A Letter to the Editor in the May 20, 2008, Tomahawk Leader:
Dear Neighbors, Fellow Rice Reservoir Landowners:
Many people have been inspired by the beauty and serenity of the great Wisconsin Northwoods. … This is called God’s Country for a reason. So, in December 2003, my Bridge Lake home became my primary residence.
My search for Bridge Lake’s lake association led me to the Lake Nokomis Concerned Citizens (LNCC), which I joined. It was important for me to keep updated on current lake issues. In 2004, invasive species threats such as rusty crayfish, purple loosestrife and Eurasian water milfoil (EWM) were just emerging. Now, EWM threatens to take over several areas on the Rice Reservoir. ... Left untreated, EWM will destroy native water plants and animals (and) render the water useless for recreational activities. LNCC is the only group actively and effectively fighting invasive species on the Rice Reservoir. Monetary donations from residents, community and grants from the state help fund this fight. However, the weed grows faster than it can be controlled. The biggest effect on riparian landowners will be lower property values.
Recently, LNCC sent a petition and letter detailing the creation of a new lake district for the Rice Reservoir (Lake Nokomis, Bridge and Deer Lake channel). The arguments were enlightening and persuasive. However, questions lingered about how this organization would operate, how much it would cost me, and how my property would be represented. So, I went to an LNCC board meeting for answers.
The district will have five to seven commissioners. Oneida County and the town of Nokomis will appoint one each. The towns of Bradley and Little Rice will be represented along with three others. At the annual meeting, district members (owners of land on and very near, Lake Nokomis and Bridge Lake) determine the composition of and elect candidates to the board of commissioners. This board carries out the wishes of the district members. Members also vote on an agenda and budget for the next year. A fee based on district needs and member approval can change yearly. The fee appears on your annual property tax bill but is used only by the lake district for the issues decided upon by members.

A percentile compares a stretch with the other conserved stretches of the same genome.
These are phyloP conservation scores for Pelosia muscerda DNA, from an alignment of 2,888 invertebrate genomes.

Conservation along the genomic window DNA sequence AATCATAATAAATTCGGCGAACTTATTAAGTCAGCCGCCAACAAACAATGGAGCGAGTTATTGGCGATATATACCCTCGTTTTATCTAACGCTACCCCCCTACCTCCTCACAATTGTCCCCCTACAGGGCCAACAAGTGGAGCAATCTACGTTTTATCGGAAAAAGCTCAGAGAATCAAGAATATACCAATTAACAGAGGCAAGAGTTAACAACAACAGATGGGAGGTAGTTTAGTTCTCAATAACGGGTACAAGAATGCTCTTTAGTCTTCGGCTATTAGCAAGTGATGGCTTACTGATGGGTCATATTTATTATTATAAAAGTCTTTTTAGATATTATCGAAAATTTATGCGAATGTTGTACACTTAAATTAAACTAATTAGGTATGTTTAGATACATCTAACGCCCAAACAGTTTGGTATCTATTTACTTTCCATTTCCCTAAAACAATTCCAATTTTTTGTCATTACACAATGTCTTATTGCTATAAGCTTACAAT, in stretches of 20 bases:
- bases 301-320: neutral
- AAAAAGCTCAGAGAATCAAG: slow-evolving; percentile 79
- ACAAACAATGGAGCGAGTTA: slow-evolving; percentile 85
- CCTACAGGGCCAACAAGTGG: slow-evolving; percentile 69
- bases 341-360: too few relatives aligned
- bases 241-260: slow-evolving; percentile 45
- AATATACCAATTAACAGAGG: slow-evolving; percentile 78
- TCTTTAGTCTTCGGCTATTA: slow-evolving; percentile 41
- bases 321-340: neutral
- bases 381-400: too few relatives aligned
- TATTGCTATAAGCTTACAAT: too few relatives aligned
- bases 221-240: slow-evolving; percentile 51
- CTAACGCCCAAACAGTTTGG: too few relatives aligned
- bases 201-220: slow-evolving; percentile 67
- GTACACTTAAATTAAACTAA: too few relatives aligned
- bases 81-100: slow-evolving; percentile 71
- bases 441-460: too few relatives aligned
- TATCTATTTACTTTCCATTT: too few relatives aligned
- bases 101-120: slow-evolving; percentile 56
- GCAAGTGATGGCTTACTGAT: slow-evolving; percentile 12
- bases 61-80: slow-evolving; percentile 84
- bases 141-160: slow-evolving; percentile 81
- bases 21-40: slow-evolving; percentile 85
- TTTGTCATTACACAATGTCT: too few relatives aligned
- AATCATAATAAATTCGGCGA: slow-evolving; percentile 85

At first I was skeptical. Not any more. There is a small group of people dedicated to keeping the Rice Reservoir beautiful and safe (but) their goals cannot be accomplished due to community apathy and limited funds. The efforts of David Nycz and others have limited EWM effects. Clearly, the fight must continue and expand! Your help is needed.
We, the riparian landowners and our off-water neighbors, need to band together and manage the problems nature and visitors bring to our lakes. … A tax-deductible lake district fee, imposed by the landowners themselves, will fairly spread the costs of maintaining our lake’s beauty and land values. Every lake district property (and owner) will benefit by district actions on important lake issues (such as invasive species, dam maintenance, water levels, the fishery) and suffer if no action is taken.
Read the information. Ask questions. Get involved. … Your support for this new lake district will keep the Rice Reservoir a true gem of the Northwoods.